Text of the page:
Wearing the garden

Damask waistcoat in 1770s style, using fabric from 1755. Wade collection, Berrington Hall, inv. no. 1349699. ©National Trust

Damask waistcoat in 1770s style, using fabric from 1755. Wade collection, Berrington Hall, inv. no. 1349699. ©National Trust

I just spotted these images of yet more gorgeous waistcoats from the Wade collection at Berrington Hall, on the well-illustrated Hidden Wardrobe blog. I have previously showed some of these exuberantly ‘pre-Brummell’ waistcoats here.

Cream satin waistcoat with copper-plate printed decoration, 1810-20. Wade collection, Berrington Hall, inv. no. 1349304. ©National Trust

Cream satin waistcoat with copper-plate printed decoration, 1810-20. Wade collection, Berrington Hall, inv. no. 1349304. ©National Trust

They are on show in an exhibition entitled ‘Wearing the Garden’, about the floral decoration on eighteenth- and nineteenth-century waistcoats. The exhibition is on view until 30 June – just an few days left.

1760s beryl blue satin waistcoat with snowdrops, daffodils and stylised leaves in silver gilt. Wade collection, Berrington Hall, inv. no. 1349008. ©National Trust

1760s beryl blue satin waistcoat with snowdrops, daffodils and stylised leaves in silver gilt. Wade collection, Berrington Hall, inv. no. 1349008. ©National Trust

I find it difficult to imagine how men could unselfconsiously wear such sumptuous and theatrical clothes – but they evidently did.

Early-nineteenth-century waistcoat decorated with embroidered flowers and spangles. Wade collections, Berrington Hall, inv. no. 1349300. ©National Trust

Early-nineteenth-century waistcoat decorated with embroidered flowers and spangles. Wade collections, Berrington Hall, inv. no. 1349300. ©National Trust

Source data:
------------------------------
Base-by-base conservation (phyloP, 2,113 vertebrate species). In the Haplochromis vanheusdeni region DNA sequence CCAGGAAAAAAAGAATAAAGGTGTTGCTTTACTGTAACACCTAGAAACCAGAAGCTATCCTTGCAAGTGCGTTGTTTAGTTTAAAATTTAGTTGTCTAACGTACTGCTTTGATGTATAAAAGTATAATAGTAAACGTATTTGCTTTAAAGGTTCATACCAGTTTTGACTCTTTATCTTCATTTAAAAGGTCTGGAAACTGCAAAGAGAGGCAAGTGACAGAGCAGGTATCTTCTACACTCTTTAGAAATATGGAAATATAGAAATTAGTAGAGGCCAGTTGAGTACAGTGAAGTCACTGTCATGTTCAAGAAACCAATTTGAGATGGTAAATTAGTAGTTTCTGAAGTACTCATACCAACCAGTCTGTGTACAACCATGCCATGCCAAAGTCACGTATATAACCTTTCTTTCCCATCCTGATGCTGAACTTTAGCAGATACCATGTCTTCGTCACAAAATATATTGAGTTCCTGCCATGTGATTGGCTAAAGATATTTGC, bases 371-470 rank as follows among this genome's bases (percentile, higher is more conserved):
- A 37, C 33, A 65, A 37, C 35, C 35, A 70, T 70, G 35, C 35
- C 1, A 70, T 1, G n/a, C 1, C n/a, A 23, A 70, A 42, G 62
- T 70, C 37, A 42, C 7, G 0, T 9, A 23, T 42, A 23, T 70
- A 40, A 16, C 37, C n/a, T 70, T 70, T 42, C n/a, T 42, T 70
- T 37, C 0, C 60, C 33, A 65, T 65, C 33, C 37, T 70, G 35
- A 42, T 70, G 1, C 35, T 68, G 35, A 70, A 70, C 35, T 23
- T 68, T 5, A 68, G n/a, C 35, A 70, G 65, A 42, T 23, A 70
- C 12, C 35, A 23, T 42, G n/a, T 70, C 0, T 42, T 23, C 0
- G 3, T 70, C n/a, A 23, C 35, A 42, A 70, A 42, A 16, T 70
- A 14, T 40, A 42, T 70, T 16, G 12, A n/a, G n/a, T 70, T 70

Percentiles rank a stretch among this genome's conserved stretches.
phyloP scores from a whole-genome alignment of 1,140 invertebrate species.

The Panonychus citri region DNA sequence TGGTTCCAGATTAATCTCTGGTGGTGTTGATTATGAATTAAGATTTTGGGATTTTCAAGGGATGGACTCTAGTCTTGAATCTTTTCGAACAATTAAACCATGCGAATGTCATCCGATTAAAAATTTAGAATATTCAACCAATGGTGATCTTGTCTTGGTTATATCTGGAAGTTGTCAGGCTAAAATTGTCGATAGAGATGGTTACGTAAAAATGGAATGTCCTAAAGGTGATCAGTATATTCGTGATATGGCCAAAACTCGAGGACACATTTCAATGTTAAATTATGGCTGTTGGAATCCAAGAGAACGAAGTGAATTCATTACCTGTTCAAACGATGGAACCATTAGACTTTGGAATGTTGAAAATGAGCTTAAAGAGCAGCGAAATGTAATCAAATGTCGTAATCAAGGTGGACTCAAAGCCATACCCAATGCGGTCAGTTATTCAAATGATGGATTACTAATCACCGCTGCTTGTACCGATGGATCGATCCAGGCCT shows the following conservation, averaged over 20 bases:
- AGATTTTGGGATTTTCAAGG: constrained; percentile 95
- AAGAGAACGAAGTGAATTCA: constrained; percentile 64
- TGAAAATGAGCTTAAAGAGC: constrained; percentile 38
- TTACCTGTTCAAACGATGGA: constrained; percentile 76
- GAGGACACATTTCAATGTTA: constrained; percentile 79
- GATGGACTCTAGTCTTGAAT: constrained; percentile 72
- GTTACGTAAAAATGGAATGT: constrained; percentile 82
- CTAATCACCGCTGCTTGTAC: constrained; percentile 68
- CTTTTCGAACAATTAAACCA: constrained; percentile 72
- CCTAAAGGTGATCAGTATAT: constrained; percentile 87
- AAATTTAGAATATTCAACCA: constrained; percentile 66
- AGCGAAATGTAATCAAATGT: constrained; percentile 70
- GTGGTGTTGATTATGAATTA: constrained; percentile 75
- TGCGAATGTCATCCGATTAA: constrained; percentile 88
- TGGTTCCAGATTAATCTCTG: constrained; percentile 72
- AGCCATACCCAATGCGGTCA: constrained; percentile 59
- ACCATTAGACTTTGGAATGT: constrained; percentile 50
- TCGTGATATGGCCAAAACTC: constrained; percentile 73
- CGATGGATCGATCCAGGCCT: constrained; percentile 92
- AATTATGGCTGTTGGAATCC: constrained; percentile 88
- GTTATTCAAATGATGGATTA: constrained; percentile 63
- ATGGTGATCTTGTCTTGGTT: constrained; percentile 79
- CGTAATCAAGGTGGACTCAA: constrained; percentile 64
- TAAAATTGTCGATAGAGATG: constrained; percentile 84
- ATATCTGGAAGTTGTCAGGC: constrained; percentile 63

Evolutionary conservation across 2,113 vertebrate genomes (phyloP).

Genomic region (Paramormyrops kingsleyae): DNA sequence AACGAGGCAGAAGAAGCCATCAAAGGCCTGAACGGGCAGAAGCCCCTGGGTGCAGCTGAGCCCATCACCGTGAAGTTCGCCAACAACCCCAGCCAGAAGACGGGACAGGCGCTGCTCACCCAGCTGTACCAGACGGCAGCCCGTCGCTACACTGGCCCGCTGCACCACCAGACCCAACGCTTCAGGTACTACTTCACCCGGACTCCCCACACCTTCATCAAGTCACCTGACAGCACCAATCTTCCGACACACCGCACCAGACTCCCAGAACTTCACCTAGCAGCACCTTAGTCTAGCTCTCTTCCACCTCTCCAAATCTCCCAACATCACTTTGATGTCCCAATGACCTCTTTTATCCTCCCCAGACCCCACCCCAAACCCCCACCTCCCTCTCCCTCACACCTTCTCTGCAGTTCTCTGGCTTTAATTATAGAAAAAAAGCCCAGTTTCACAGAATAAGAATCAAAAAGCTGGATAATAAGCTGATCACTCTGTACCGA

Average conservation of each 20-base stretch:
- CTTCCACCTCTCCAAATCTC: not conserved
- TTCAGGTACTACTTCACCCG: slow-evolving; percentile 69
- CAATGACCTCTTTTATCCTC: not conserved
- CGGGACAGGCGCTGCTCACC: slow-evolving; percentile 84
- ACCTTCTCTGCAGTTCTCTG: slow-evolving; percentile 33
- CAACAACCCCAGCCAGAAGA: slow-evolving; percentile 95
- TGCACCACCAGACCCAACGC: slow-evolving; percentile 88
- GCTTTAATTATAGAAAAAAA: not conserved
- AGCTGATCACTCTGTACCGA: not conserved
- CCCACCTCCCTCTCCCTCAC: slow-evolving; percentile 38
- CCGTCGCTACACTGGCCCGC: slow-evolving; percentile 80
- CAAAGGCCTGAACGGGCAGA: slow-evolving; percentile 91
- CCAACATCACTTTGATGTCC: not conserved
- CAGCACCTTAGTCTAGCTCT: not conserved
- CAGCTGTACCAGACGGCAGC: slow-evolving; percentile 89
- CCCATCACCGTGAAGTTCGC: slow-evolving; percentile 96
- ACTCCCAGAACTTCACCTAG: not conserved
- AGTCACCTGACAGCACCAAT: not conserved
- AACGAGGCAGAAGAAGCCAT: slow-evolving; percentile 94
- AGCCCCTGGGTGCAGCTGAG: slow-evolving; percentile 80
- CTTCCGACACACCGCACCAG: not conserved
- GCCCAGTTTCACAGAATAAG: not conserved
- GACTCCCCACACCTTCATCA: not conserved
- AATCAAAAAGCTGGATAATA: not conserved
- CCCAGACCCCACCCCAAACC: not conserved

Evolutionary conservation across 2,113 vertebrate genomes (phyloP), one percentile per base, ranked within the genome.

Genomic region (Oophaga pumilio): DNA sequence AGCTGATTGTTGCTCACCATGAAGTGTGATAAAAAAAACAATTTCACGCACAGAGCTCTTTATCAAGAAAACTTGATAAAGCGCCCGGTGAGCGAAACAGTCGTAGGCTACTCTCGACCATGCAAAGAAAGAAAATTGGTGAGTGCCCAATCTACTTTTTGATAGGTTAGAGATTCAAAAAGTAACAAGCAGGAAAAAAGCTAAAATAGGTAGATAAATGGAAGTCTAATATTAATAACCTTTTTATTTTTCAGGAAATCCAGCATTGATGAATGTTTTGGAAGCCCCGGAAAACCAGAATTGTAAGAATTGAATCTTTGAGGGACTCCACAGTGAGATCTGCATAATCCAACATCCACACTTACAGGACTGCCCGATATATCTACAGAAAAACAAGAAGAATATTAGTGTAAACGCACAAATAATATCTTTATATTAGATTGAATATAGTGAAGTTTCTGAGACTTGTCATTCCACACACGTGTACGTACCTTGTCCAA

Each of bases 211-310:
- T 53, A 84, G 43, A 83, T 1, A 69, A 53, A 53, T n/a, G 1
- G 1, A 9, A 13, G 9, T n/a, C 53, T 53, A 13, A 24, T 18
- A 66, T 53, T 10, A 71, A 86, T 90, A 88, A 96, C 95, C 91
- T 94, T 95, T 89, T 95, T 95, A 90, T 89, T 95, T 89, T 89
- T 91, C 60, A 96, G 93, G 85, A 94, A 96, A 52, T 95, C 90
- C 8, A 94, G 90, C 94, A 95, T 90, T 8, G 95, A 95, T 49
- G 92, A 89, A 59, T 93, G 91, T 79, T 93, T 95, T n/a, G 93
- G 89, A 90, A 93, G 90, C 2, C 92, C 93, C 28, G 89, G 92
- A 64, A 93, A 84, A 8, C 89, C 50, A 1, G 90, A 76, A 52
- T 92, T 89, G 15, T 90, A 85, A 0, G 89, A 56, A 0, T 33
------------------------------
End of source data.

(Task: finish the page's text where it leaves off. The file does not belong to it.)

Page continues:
I suppose it would have helped that this style and level of luxury was considered perfectly appropriate for a certain class of person in the late eighteenth century.

Cream ground satin waistcoat with floral designs in cut and uncut velvet, inv. no. 1349007. ©National Trust

Cream ground satin waistcoat with floral designs in cut and uncut velvet, inv. no. 1349007. ©National Trust

But even then, as costume curator Althea Mackenzie writes, there were grumblings that it was becoming difficult to distinguish a master from a servant just on the basis of dress.

7 Responses to “Wearing the garden”

  1. Andrew Says:

    Gosh, amazingly well preserved fabrics. 200 to 250 years old, but they look as good as new.

    Difficult to tell master from servant, because the servants were wearing equally extravagant livery?

  2. Nancy Brown Supler Says:

    Are these the type of waistcoat that Beatrix Potter was writing about in the Tailor of Glocester? They are just gorgeous.

  3. Emile de Bruijn Says:

    Andrew, more to do I think with a gradual development during the eighteenth century for upper class dress to become more sober (with Brummell’s minimalist look as the ultimate example, perhaps), and at the same time for the middle classes to become better off and more self-confident and therefore to put greater emphasis on smart dressing.

    Nancy, yes very much ‘tailor of Gloucester’ type waistcoats – and you can see why the tailor had to work so hard!

  4. chasbaz Says:

    Most of these waistcoats were imported from France in the form of ‘shapes’ – i.e., the fronts were woven and embroidered in Lyon and then made up by the tailor in England. Some were also made in Spitalfields but the quality pf the French article was regarded as much better.

  5. Emile de Bruijn Says:

    How interesting – so perhaps Beatrix Potter was embroidering (!) the story a bit. And that would mean these fabrics are also part of French textile history.

  6. chasbaz Says:

    If a waistcoat needed fairly simple embroidery it would have probably been done locally, but always by women. Coats (especially for Prinny) often has extra embroidery added after making up, to cover the seams. More details in

    http://prinnystaylor.wordpress.com/

  7. Emile de Bruijn Says:

    Thank you.

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